Prominence of Hills

The Relative Hills Society has adopted several Hill Lists of Great Britain including the Marilyns, Humps and Tumps which are based on the PROMINENCE of the hills RELATIVE to adjacent hills. The theory of Prominence can get a little complicated, but the diagram below explains it, hopefully, for a fairly simple example.

Vertical arrows show the topographic prominence of three peaks on an island. The dashed horizontal lines show the lowest contours that do not encircle higher peaks. Curved arrows point from a peak to its parent.

The highest peak’s prominence is its actual height above sea level since there is no higher mountain on the island. The second highest peak’s prominence is measured relative to its col with the highest peak whereas the lowest hill’s prominence is measured relative to its col with the second-highest peak.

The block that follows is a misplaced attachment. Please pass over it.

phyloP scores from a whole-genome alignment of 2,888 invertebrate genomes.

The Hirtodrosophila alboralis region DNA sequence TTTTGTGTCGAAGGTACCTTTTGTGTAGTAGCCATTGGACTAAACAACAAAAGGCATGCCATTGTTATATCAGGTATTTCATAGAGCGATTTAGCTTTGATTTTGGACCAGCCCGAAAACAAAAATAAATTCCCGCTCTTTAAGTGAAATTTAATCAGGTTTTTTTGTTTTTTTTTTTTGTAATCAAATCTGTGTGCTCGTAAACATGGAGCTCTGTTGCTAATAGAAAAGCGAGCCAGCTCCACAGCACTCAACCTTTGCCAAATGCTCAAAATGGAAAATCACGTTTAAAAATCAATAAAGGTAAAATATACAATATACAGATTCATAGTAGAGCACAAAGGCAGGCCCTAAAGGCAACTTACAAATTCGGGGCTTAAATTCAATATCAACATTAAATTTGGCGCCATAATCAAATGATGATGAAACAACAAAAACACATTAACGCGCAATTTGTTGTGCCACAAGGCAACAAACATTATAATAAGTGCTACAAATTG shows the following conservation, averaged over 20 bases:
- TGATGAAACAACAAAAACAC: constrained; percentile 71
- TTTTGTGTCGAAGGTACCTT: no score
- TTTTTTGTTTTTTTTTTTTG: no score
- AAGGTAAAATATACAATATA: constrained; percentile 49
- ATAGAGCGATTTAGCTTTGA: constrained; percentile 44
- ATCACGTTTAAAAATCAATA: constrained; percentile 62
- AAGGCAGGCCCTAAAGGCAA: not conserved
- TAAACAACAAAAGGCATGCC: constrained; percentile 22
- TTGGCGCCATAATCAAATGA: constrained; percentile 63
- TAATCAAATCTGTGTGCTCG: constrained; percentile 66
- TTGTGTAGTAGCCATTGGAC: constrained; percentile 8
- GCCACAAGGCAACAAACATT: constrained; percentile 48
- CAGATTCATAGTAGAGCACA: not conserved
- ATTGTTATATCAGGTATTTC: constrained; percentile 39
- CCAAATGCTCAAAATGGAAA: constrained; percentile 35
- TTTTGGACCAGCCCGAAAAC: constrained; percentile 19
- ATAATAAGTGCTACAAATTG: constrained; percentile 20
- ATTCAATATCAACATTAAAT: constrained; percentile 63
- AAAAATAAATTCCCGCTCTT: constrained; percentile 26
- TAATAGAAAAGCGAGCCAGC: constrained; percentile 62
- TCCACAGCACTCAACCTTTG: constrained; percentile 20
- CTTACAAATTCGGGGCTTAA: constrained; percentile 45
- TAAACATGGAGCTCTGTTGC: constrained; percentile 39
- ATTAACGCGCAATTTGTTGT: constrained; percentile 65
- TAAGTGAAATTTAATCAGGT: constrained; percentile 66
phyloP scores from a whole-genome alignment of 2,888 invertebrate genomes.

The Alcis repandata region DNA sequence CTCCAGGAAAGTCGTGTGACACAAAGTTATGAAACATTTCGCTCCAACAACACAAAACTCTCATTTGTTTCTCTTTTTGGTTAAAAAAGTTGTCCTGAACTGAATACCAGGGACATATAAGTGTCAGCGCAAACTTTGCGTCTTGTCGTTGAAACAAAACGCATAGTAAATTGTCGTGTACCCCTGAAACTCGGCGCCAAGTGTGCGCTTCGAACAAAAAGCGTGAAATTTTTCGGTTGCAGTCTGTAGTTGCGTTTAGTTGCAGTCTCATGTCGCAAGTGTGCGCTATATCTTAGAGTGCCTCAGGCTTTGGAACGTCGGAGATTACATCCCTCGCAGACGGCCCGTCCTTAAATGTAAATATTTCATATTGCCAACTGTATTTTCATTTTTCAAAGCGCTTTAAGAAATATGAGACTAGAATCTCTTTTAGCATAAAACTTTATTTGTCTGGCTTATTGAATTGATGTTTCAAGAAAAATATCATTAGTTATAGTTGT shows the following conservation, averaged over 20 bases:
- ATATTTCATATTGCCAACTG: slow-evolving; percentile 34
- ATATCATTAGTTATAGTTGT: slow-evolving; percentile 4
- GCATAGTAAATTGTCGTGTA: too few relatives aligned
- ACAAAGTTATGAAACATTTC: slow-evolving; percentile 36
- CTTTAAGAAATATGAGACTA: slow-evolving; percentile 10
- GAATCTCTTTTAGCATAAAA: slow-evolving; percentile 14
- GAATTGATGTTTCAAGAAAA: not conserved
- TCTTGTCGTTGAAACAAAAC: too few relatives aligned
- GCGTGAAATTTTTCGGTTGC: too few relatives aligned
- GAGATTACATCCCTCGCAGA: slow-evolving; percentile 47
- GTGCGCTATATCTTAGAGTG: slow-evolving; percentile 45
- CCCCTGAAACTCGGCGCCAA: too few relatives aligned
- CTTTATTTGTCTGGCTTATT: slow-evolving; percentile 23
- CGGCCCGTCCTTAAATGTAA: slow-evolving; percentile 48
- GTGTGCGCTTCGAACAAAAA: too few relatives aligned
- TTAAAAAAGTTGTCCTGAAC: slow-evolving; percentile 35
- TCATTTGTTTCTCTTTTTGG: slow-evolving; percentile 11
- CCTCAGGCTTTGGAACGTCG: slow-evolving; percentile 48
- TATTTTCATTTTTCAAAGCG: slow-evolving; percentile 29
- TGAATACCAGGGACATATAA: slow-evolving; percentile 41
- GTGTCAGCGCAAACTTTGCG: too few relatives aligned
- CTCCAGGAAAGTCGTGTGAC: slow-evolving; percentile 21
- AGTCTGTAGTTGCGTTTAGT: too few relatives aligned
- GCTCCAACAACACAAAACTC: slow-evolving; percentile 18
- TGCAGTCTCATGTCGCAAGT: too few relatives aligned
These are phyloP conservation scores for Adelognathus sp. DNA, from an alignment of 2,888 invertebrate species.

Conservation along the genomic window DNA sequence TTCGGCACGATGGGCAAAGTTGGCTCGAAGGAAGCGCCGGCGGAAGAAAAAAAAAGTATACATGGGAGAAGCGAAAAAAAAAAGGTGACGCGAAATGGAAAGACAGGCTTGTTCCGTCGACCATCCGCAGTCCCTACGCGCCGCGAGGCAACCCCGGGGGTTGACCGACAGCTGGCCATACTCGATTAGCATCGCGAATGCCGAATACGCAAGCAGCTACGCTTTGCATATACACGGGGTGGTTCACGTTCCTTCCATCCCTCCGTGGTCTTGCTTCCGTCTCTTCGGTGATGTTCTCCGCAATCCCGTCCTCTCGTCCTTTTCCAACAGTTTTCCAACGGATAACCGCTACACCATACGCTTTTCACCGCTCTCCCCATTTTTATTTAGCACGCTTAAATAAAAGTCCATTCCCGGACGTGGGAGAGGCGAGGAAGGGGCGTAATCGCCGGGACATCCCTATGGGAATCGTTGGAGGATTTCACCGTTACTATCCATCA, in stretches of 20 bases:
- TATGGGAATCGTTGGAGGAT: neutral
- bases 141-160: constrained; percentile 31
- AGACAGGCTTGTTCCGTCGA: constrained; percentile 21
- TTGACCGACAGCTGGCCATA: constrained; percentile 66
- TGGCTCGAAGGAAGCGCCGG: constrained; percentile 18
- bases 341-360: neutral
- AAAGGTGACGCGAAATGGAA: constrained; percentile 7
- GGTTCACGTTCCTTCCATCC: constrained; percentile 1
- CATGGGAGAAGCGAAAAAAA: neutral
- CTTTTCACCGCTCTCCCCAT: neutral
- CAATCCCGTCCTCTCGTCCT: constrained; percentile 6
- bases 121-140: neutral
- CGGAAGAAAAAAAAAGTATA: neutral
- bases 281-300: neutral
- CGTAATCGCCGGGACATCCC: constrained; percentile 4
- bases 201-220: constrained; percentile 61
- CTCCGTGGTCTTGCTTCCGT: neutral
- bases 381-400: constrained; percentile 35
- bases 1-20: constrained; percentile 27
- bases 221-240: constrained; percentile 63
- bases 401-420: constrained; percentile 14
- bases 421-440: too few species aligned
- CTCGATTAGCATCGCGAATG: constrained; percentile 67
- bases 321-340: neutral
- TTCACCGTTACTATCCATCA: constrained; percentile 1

Typically, in Britain, that could mean that the highest hill is a Marilyn (P150) whilst the second hill is a Hump (P100) and the third hill is a Tump (P30). Numerous examples of this hierarchy can be found around the country.For a deeper understanding of Prominence, see the Wikipedia page for Topographic prominence.

The Shiant Isles off the Island of Lewis in the Outer Hebrides. Garbh Eilean at centre left is a Marilyn (P160), the hill on the right is Eilean an Tighe, a Hump (P123), whilst at the far left is Glaic na Crotha, a Tump (P40). The Shiants are home to one of the largest puffin populations in the world.